#1720  
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Originally Posted by skatz View Post
How could I get accurate flight information on Historic flights.
We do have a thread for this: https://www.flyertalk.com/forum/brit...formation.html - although we can't always retrieve the information.

Using FlightAware:-
Originally Posted by skatz View Post
BA0165 on 09 July 2017 from LHR to TLV
Scheduled arrival time 1500; actual arrival time 1801.
Originally Posted by skatz View Post
LY316 on 6th August 2017 LHR to TLV
Scheduled arrival time 2330, actual arrival time 0108.
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Old Nov 28, 17, 2:49 pm
  #1721  
 
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thanks
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Old Nov 29, 17, 2:26 pm
  #1722  
 
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Originally Posted by skatz View Post
How could I get accurate flight information on Historic flights.

I am looking for information (arrival time) for the following flights

BA0165 on 09 July 2017 from LHR to TLV
and
LY316 on 6th August 2017 LHR to TLV


Thanks for your help
From Plane Finder playback.

BA165 9 Jul 17 G-ZBKI arr 14.35 CET

LY316 6 Aug 17 4X-ELE arr 22.02 CET

FlightAware is not always accurate.
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Old Nov 30, 17, 10:46 am
  #1723  
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Received notification today from CEDR.
Not unexpectedly, I lost at CEDR for flight cancellation due to MF cabin crew strike.
Reasons given are below. I don't agree with it, especially point 10 which is not true. I also don't understand points 9 and 12, why cancelling 4 days in advance is reasonable grounds for denying EC261 since there is no requirement for this point in the regs other than within 2 weeks. I believe CEDR has ignored most of my evidence and sided strongly with BA. I'm not surprised to be honest.

I hope this helps others.
Tim_T

Decision making principles

● In order to succeed in a claim against the airline, the passenger must prove on a balance of probabilities that they are owed compensation under Regulation (EC) No 261/2004 of the European Parliament and of the Council of 11 February 2004 (“Regulation 261”).

● The airline will not have to pay compensation where it can prove that a delay or cancellation was caused by extraordinary circumstances, which could not have been avoided even if all reasonable measures had been taken.

● I have carefully considered all of the issues raised and the documents provided. Both the passenger and the airline should be reassured that if I have not referred to a particular issue or document, this does not mean that I have not considered it in reaching my decision.

Reasons for decision

1. The passenger claims compensation pursuant to Article 7 Regulation 261 for the cancellation of the Flight. The airline submits the Flight was cancelled due to extraordinary circumstances and the Flight compensation is therefore not payable.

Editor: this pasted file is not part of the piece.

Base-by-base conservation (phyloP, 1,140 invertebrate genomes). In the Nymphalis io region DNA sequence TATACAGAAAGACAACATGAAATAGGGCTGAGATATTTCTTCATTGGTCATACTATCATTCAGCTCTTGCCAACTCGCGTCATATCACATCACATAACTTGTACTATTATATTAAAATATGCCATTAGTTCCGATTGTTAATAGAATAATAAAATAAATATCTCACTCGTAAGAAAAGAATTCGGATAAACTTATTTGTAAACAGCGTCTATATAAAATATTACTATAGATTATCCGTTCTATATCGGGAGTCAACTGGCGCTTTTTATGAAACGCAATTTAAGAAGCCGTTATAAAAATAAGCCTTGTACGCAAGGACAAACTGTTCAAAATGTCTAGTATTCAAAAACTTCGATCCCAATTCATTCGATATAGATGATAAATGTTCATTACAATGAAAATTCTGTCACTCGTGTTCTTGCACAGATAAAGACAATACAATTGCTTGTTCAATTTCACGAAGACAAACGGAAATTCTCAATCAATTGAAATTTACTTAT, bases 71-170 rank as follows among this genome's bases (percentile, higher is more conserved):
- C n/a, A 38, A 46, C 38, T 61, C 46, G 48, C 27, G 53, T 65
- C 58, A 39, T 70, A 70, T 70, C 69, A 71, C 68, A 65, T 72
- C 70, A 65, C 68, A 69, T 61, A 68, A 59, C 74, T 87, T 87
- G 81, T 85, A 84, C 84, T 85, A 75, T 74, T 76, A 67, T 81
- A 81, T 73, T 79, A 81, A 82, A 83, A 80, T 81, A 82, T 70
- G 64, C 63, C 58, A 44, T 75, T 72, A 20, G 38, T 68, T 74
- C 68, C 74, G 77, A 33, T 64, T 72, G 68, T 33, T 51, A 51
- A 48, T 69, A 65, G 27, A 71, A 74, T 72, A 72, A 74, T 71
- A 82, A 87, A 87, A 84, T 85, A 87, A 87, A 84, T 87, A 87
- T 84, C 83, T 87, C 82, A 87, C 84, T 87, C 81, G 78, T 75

2. The airline submits the Flight was cancelled on 23 August 2017 due to planned and actual industrial action by its Mixed Fleet Cabin Crew.

3. Recital 14 of Regulation 261 provides “ As under the Montreal Convention, obligations on operating air carriers should be limited or excluded in cases where an event has been caused by extraordinary circumstances which could not have been avoided even if all reasonable measures had been taken. Such circumstances may, in particular occur in cases of political instability, meteorological conditions incompatible with the flight concerned, security risks, unexpected flight safety shortcomings and strikes that affect the operation of an operating air carrier.”

4. I am mindful of the Civil Aviation Authority’s non-binding list of the types of incident that may qualify as extraordinary circumstances inclusive of industrial relations issues. Industrial relations issues are described as strikes that affect the operation of an air carrier. For example strikes by airport staff, ground handlers, or air traffic control. Given that the CAA is the National Enforcement Body (NEB) for Regulation 261, I find it is reasonable to attach weight to its opinions in this matter.

5. I find in order for the strike action by the airline’s own employees to qualify as an extraordinary circumstance the airline would have to evidence that the industrial action by its Mixed Fleet Cabin crew was not inherent in its normal operating activities and beyond its control.

6. The airline submits that to avoid the strike action it undertook extensive negotiations with the union representing its Mixed Fleet Cabin Crew. The negotiations had been extensive but failed to reach a satisfactory conclusion. There was a union ballot by the airline’s Mixed Fleet Cabin Crew, which came out in favour of strike action.